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Chris Collins
07-21-2005, 11:07 AM
Since both mirrors were clouded and loose, I broke out the glass and
had new ones cut. Stan G.'s book discusses drilling out the rivets
that hold the mounting plate against the ball, then tapping the holes
and putting in screws. Has anyone been successful at this? The pot
metal "shanks" on the mirror head seem thin, and I'd think it would
be easy to split them.

Maybe try to pull some very thin brass shim stock with a pair of
pliers in between the ball and plate without taking things apart?? I
do have a 3rd mirror I could use for practice. Since the chrome is
decent, thought it was worthwhile to try something before ordering
repros.

Thanks..

Chris Collins
63 Avanti R-2
66 Cruiser

Alan
07-21-2005, 01:48 PM
Within the mirror head, the steel plate mounted across the pivotal ball will usually be rusted.It should be removed and cad plated while the other parts are being chromed. Poor mechanical design by the manufacturer is evident in the use of too thick a plate for the application. The result is a faliure to provide the necessary flexing needed for applying a constant pressure to the ball and socket. Consequently, any wear of the ball will produce a loosley held mirror for which there is no self-compensating adjustment. A tempered spring strip would have provided a better solution and ensured permanent adjustment
To release this plate, use a small sharp chisel, knife, or hand grinding
tool with which to remove the flairing. Best method is to use a 1/4" or 5/16" end mill, if one is available. Mounted in a drill chuck it will smoothly cut away the retaining metal. Locate the exact centers of the standoff posts and, if not already defined, spot them with a prick punch. Carefully drill holes in each post to within 1/16" of penetration. Use a No. 43 tap drill for either a 4-36 or 4-40 screw thread. Carefully tap the holes of each post and follow with a bottoming tap, if available, to extend the threads to the bottom of the holes. For the screws, use two 1/4" long panhead machine screws to hold the hold the plate in place after the components have been replated and re-assembeled.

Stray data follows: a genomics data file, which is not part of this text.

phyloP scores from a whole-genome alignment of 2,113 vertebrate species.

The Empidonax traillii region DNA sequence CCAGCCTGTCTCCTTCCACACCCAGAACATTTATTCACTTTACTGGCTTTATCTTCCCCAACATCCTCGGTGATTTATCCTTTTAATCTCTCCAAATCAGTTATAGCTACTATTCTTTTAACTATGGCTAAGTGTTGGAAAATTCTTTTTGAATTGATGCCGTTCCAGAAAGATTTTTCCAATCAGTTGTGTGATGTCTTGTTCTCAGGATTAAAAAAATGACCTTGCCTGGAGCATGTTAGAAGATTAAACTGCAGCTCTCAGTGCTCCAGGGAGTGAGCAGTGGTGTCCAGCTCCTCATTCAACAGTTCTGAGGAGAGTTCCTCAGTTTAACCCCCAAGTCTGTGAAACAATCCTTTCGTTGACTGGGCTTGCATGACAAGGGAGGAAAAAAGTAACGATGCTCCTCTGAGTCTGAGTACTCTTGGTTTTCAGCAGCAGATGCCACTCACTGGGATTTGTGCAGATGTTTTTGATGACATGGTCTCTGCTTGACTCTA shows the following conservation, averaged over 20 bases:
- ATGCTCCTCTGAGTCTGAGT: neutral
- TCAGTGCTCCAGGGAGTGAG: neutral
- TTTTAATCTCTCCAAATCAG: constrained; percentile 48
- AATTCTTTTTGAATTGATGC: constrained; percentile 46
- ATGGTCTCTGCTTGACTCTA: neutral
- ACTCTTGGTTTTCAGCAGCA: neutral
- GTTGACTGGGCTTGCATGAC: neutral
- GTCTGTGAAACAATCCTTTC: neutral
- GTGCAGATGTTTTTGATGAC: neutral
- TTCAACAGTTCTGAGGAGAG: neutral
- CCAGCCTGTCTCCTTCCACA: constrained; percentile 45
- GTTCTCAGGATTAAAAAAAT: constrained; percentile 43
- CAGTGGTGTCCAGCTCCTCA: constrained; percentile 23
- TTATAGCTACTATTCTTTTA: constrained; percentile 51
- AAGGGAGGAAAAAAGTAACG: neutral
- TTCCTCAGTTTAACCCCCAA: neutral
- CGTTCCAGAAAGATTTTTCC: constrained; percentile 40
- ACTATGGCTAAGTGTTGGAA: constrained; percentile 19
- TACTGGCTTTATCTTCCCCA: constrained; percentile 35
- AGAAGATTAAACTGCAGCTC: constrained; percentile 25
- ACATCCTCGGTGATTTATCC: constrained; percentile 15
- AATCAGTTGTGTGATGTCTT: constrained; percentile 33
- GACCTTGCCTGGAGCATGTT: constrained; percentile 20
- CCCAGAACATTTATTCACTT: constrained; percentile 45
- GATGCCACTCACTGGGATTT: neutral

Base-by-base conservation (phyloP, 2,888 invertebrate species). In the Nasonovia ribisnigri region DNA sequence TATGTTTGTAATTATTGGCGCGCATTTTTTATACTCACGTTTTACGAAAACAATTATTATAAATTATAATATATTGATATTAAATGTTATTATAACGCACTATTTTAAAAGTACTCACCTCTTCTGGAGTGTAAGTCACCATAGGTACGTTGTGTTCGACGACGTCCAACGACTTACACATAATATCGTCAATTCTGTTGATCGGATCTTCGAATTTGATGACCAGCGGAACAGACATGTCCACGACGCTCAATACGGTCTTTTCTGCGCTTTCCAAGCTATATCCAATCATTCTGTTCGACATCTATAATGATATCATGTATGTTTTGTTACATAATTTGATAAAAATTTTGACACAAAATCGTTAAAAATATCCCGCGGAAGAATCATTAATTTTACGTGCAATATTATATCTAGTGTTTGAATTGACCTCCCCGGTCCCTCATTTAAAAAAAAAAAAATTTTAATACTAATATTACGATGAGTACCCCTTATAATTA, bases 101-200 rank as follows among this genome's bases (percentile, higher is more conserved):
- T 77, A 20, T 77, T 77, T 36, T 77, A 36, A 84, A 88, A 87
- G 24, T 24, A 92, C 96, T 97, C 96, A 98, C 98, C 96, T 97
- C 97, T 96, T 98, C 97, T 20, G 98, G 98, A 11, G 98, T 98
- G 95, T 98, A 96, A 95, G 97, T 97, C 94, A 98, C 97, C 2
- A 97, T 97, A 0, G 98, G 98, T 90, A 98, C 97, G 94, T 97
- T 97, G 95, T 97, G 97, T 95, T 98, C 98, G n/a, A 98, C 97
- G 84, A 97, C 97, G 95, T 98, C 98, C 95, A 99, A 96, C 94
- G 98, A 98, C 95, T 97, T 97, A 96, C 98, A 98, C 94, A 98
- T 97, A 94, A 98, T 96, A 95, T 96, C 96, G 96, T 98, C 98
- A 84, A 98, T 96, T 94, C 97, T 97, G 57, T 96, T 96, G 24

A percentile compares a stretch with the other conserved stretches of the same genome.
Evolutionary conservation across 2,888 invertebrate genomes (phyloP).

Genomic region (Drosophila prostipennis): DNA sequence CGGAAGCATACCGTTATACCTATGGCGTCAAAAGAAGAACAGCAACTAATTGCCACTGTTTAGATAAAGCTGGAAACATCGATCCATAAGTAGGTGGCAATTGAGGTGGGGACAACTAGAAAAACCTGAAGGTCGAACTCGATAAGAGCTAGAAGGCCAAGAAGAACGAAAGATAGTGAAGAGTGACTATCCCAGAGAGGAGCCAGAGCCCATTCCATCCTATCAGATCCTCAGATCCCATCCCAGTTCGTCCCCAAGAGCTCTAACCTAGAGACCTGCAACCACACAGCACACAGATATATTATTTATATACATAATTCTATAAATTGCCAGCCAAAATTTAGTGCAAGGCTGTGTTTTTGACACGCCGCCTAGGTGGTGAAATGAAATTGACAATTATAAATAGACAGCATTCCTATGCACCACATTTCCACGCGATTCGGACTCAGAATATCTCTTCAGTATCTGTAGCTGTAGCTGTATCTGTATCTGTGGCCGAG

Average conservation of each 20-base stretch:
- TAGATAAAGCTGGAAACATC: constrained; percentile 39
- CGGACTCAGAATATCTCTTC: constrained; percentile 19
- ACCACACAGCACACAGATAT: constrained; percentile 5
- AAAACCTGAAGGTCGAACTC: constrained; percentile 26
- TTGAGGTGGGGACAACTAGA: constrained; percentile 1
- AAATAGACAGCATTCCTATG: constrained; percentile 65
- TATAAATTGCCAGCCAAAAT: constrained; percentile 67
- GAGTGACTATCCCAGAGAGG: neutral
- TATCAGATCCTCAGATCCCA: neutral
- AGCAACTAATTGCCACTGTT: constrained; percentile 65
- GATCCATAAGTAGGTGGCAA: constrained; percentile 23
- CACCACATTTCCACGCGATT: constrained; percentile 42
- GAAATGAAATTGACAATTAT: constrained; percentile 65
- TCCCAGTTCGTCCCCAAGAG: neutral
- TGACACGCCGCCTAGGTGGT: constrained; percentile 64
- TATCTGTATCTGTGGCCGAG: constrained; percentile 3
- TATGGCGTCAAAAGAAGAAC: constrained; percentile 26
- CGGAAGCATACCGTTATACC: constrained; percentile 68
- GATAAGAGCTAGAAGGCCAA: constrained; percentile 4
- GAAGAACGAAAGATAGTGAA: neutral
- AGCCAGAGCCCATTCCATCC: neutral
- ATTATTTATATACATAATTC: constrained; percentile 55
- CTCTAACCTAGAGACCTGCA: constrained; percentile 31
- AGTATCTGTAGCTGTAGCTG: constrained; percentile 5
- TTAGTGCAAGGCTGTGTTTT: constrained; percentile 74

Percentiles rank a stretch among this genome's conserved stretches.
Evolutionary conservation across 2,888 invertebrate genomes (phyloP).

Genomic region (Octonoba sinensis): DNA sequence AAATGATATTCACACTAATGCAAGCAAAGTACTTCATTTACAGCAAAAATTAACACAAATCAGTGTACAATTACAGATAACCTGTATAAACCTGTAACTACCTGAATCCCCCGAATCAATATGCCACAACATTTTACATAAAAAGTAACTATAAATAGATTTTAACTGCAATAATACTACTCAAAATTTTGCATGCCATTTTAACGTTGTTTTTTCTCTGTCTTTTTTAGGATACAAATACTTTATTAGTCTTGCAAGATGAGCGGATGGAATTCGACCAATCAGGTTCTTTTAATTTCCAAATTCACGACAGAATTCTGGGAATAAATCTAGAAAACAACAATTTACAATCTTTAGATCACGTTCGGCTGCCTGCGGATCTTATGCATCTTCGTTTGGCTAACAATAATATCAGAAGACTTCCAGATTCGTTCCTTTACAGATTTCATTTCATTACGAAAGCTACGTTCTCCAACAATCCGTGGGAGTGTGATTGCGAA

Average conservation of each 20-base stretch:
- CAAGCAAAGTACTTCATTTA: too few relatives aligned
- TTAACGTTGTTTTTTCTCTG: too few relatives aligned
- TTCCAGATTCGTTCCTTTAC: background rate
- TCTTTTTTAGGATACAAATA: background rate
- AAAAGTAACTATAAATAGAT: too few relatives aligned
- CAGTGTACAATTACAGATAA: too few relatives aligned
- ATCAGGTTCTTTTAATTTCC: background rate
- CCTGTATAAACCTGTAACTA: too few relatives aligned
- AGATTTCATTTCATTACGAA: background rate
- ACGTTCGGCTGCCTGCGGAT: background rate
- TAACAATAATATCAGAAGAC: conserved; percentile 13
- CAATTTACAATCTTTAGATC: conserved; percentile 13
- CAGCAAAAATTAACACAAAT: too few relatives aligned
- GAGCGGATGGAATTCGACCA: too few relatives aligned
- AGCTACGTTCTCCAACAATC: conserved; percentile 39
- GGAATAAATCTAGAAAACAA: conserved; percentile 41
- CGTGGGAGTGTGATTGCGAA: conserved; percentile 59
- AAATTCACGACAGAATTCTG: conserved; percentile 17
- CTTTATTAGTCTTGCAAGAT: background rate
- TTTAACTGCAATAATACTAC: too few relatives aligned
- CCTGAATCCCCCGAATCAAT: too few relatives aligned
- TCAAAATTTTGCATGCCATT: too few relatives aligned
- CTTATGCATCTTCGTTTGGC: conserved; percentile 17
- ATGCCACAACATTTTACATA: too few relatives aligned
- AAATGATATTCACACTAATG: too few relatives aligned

When the mirror head and bracket are taken to the plater, have him remove and polish off any burrs and/or flashing remaining after the origional chrome has been striped off. Some of the brackets had sharp edges and were not as well finished as they should have been.
After the parts have been re-assembled, the glass mirror is ready to be cemented in place.For cementing use the proper sealant. A small tube from NAPA (PN. 4-6859). Use about 4 or 5 small dabs of cement distributed equaly on the flat rim of the mirror head. Do not apply a continuous circle of cement around the inside rim. Too much adhesive would make future glass difficult.
In some instancesthe origional finish of the S-V mirror may be in good condition, butthe mirror head has become loose and will no longer hold the desired adjustment. This annoying problem can be easily corrected.
Slip a thin .005 to .010" strip of shim stock or steel 3/8" x 1-1/8"
at right anglesand in between the retaining plate and the ball. Turn the ends of of this stripup and over the top of the plate to hold it in place.

Chris Collins
07-24-2005, 10:55 AM
Thanks Alan, for taking the time to detail the procedures out for me. Will feel more confident in taking a stab at it now...

Chris Collins
63 Avanti R-2
66 Cruiser